I’ll admit it; I started to despair at the idea of sitting through another plain sock (well, a pair of socks). I cast on my toes and frowned at the mini foot-hat I’d started with, trying to figure out what shape the yarn wanted to take.
“Ooh,” Mum cooed, excited at a chance to act like a librarian, “I’ll have a look through the books for a nice pattern.” (I’d given up explaining the point of Ravelry a long time ago.)
I scowled and twitched my nose and explained that patterned socks don’t really work with strong variegations. They’re too busy – at best one gets lost in the other, at worst they openly clash like Soccer Moms at a PTA meeting.
Nonetheless, Mum flicked through her books, calling out ideas. “Cables?”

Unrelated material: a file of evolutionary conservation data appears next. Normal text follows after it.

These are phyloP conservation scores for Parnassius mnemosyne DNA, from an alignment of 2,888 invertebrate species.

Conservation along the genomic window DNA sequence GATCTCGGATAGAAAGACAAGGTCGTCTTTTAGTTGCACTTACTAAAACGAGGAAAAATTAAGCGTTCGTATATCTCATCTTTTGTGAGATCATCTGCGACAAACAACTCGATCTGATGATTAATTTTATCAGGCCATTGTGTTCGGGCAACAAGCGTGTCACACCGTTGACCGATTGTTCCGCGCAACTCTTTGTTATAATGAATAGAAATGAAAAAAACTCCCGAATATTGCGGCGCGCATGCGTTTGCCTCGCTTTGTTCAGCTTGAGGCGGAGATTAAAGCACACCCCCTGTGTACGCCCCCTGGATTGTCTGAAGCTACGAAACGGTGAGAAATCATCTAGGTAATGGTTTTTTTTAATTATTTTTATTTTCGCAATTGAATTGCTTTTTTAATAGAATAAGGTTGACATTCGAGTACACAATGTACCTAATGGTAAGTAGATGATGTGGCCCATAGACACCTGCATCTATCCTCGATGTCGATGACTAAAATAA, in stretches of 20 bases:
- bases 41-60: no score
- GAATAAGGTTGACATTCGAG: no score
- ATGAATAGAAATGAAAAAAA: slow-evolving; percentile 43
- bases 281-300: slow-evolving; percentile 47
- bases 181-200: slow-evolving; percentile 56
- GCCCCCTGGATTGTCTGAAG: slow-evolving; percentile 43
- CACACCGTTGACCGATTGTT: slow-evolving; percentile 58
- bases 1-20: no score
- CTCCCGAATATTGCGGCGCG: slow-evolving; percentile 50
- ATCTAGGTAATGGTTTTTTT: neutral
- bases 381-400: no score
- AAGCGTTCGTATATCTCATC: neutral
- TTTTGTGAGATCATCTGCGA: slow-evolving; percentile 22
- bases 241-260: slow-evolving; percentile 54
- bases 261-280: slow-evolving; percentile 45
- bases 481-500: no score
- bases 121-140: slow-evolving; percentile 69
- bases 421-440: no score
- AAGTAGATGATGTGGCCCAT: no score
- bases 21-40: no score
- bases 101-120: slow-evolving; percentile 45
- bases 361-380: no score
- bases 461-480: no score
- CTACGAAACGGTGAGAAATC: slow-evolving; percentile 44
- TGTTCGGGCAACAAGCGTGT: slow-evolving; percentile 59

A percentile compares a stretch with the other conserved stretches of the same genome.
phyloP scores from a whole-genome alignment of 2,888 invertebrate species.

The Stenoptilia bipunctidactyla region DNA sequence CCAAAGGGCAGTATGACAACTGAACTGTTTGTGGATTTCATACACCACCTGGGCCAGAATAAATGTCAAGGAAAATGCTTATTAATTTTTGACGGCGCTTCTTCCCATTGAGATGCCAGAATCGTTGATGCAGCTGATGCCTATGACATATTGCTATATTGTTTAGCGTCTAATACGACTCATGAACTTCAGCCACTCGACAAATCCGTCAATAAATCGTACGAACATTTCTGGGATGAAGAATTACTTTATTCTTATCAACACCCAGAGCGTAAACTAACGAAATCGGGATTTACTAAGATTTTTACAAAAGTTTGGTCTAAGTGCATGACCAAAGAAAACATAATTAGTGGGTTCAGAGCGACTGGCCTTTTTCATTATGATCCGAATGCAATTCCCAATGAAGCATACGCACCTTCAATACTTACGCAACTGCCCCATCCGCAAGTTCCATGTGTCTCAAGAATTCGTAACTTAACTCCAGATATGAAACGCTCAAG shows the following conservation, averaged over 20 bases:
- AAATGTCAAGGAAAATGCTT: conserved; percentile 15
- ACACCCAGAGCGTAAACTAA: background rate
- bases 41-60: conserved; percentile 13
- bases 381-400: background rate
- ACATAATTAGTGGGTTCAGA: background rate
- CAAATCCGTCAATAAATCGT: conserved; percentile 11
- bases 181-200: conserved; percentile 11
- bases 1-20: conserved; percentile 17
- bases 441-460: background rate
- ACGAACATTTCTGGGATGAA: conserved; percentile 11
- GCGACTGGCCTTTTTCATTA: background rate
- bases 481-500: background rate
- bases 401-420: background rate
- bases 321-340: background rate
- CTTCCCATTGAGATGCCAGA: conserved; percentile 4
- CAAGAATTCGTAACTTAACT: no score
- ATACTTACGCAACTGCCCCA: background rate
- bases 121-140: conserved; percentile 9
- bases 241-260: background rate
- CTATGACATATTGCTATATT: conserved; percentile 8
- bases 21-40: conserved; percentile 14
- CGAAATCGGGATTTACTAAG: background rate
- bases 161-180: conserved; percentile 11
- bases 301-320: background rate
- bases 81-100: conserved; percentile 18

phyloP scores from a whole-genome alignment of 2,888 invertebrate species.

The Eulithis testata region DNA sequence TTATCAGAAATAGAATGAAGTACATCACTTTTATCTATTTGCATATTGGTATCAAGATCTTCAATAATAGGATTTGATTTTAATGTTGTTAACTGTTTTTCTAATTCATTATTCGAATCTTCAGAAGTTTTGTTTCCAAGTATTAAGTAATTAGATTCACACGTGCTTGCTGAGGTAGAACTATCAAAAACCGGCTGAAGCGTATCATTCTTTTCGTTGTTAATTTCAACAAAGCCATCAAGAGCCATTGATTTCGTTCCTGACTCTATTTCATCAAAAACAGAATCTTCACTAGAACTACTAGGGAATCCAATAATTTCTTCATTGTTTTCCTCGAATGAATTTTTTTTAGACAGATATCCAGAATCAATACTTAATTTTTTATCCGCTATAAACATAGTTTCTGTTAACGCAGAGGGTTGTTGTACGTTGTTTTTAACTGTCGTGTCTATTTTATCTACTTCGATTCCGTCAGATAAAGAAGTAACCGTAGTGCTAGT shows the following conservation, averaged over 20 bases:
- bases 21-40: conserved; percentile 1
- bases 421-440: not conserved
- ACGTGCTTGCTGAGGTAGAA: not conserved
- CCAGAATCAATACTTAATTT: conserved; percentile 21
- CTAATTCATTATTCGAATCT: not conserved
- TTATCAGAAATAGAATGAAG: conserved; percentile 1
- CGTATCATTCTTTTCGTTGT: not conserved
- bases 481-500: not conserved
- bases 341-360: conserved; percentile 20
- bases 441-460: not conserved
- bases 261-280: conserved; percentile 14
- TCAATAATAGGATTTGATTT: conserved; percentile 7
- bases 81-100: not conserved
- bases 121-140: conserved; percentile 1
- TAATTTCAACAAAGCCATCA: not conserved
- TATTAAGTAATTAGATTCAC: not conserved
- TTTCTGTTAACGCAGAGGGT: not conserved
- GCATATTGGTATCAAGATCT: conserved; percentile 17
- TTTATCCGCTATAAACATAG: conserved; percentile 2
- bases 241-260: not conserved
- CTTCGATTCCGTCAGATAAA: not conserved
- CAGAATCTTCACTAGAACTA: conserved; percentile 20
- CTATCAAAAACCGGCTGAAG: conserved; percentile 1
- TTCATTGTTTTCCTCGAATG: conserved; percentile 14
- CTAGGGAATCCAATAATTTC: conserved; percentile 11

The stripes ruin the illusion of the twist.
Not hardwearing enough for my boots, and much the same problem as the cables.
Not again. Not after February…
I tuned her out and looked again at my yarn. They best thing, I decided, was for the pattern to work directly with the yarn. I’d toyed with the idea of interactive patterns before, say purling all of one colour on a busy colour way, but decided it would take too much attention.
The colours worked well together, but were a bit too strong to really go side-by side. They needed easing in a little bit, breaking up somehow… slip stitch felt like too much effort.
I tinked back about ten stitches of pink and purled over the top of the sock, then sat back and looked at it.
“Done. I’ve picked a pattern.”
Mum looked up from her book, politely disappointed. “Oh. Oh Good.”
Something about the slightly washed-out shades reminds me of denim and tie-dye, and those hippy rainbow coats with the seams on the outside. It makes me think about the weather slowly growing warmer, of people putting away their winter coats and bringing out something thinner, brighter, less waterproof.
I like it.